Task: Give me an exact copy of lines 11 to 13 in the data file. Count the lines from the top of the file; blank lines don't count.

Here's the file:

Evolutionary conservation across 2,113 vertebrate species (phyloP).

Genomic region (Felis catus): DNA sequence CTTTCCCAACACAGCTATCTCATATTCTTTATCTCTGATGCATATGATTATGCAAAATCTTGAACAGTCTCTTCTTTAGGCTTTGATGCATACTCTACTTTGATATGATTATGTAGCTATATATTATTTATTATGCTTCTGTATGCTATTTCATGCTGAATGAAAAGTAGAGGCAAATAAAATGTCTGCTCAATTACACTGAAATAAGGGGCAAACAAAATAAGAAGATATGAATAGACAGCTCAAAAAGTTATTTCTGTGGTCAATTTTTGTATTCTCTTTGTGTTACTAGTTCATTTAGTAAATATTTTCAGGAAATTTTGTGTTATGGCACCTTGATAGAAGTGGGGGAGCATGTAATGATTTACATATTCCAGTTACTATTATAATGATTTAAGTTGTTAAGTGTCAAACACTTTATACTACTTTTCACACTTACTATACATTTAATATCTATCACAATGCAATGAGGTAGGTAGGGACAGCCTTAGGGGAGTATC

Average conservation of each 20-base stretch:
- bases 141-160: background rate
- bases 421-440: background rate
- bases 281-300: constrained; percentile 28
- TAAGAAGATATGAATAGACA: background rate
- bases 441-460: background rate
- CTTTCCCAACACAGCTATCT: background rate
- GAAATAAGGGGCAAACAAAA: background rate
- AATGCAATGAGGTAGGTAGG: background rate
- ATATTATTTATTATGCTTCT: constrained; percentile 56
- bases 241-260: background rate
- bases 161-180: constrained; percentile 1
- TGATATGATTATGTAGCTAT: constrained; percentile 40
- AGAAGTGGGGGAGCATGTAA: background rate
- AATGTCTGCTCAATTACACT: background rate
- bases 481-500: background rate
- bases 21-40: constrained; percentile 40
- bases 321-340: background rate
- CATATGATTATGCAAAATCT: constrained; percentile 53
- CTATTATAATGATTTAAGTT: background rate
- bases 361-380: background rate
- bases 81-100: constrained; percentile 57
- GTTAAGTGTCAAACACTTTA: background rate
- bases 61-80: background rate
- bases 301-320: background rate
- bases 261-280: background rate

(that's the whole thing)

- AATGCAATGAGGTAGGTAGG: background rate
- ATATTATTTATTATGCTTCT: constrained; percentile 56
- bases 241-260: background rate